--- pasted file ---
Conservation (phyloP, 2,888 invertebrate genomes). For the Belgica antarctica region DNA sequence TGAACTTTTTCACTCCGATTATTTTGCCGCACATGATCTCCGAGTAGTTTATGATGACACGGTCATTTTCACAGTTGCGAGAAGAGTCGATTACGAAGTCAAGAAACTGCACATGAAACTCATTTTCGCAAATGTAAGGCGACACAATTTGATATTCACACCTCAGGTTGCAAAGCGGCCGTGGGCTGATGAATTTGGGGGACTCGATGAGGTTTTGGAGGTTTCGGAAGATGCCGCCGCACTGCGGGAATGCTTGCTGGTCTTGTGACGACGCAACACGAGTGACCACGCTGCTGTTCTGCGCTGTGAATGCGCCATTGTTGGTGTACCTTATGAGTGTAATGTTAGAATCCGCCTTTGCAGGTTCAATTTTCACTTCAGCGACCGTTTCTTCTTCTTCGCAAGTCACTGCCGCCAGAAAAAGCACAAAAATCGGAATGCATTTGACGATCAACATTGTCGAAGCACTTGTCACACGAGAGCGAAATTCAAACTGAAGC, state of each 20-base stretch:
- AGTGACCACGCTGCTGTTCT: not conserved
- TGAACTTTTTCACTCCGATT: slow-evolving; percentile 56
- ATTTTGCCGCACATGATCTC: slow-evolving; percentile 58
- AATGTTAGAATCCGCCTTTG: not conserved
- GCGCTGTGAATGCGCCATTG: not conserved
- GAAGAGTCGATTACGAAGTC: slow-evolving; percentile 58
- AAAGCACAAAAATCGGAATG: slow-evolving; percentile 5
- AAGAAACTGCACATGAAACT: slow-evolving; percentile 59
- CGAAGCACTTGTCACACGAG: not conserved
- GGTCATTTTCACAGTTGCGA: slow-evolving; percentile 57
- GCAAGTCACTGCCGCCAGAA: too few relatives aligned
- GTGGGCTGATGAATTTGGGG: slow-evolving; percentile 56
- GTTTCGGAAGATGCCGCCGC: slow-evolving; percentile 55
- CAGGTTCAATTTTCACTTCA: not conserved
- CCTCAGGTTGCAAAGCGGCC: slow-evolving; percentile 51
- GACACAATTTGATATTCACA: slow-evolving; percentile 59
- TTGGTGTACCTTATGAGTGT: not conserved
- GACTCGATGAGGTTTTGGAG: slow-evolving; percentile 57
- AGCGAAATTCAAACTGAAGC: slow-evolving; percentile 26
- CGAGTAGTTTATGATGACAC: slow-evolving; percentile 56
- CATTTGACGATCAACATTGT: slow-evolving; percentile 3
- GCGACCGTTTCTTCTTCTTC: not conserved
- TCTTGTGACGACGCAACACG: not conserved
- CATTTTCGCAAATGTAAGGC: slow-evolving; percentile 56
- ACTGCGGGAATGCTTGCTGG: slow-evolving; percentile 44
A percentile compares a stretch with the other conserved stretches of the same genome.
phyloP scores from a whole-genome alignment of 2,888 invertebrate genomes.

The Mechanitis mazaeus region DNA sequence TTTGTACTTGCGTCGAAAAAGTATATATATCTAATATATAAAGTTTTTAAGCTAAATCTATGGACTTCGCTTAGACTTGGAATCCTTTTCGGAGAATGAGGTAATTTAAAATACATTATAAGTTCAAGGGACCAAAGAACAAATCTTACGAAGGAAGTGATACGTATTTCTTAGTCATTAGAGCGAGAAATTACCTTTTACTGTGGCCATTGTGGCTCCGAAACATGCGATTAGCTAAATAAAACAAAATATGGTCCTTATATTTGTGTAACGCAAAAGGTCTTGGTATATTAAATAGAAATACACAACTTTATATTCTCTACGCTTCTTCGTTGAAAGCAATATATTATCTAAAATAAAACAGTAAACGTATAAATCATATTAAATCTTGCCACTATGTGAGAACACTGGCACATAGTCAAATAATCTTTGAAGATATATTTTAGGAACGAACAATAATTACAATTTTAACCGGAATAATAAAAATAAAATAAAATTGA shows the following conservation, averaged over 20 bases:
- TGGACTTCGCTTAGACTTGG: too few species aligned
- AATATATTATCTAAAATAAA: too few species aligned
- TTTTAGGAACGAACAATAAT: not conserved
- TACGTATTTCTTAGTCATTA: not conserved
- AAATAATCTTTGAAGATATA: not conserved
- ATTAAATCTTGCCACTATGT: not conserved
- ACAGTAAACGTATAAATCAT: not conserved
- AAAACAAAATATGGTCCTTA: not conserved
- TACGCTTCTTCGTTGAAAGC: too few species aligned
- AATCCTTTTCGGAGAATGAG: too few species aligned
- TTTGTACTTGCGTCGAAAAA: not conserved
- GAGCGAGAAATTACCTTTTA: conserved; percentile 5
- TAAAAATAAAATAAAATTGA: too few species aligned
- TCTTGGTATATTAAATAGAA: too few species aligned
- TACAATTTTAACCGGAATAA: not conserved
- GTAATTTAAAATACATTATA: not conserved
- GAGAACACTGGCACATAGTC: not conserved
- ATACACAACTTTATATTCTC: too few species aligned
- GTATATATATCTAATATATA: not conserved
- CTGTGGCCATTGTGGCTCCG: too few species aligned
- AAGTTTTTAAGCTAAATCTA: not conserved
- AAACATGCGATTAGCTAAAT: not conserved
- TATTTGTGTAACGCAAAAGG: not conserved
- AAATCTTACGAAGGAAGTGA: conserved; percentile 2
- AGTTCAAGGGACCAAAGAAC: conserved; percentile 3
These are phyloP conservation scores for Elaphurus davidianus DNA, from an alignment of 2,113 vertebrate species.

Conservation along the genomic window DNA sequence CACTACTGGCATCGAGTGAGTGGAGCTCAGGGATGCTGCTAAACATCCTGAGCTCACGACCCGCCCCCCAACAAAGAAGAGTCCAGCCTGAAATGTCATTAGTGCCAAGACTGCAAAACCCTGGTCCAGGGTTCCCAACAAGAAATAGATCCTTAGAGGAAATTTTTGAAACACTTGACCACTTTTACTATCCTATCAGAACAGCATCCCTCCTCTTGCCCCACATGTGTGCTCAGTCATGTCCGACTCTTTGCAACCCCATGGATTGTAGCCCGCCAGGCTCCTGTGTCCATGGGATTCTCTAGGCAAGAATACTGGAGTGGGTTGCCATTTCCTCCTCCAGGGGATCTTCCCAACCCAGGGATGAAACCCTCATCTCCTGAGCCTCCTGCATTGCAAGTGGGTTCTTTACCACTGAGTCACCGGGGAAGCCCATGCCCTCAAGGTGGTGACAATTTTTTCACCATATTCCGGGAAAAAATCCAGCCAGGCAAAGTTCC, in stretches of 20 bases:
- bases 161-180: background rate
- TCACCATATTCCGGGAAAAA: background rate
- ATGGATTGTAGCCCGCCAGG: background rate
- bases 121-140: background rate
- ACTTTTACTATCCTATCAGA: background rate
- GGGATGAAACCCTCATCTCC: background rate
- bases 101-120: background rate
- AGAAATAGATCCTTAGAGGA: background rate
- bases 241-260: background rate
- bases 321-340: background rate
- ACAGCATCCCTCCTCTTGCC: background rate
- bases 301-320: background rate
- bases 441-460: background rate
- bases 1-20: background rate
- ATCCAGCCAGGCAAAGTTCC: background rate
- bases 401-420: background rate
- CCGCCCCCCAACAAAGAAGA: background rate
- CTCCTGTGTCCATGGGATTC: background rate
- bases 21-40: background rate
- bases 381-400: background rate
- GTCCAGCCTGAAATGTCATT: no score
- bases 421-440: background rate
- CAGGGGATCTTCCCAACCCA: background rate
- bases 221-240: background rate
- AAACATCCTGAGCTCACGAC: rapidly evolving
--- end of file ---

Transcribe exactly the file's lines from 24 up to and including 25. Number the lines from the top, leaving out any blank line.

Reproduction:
- TCTTGTGACGACGCAACACG: not conserved
- CATTTTCGCAAATGTAAGGC: slow-evolving; percentile 56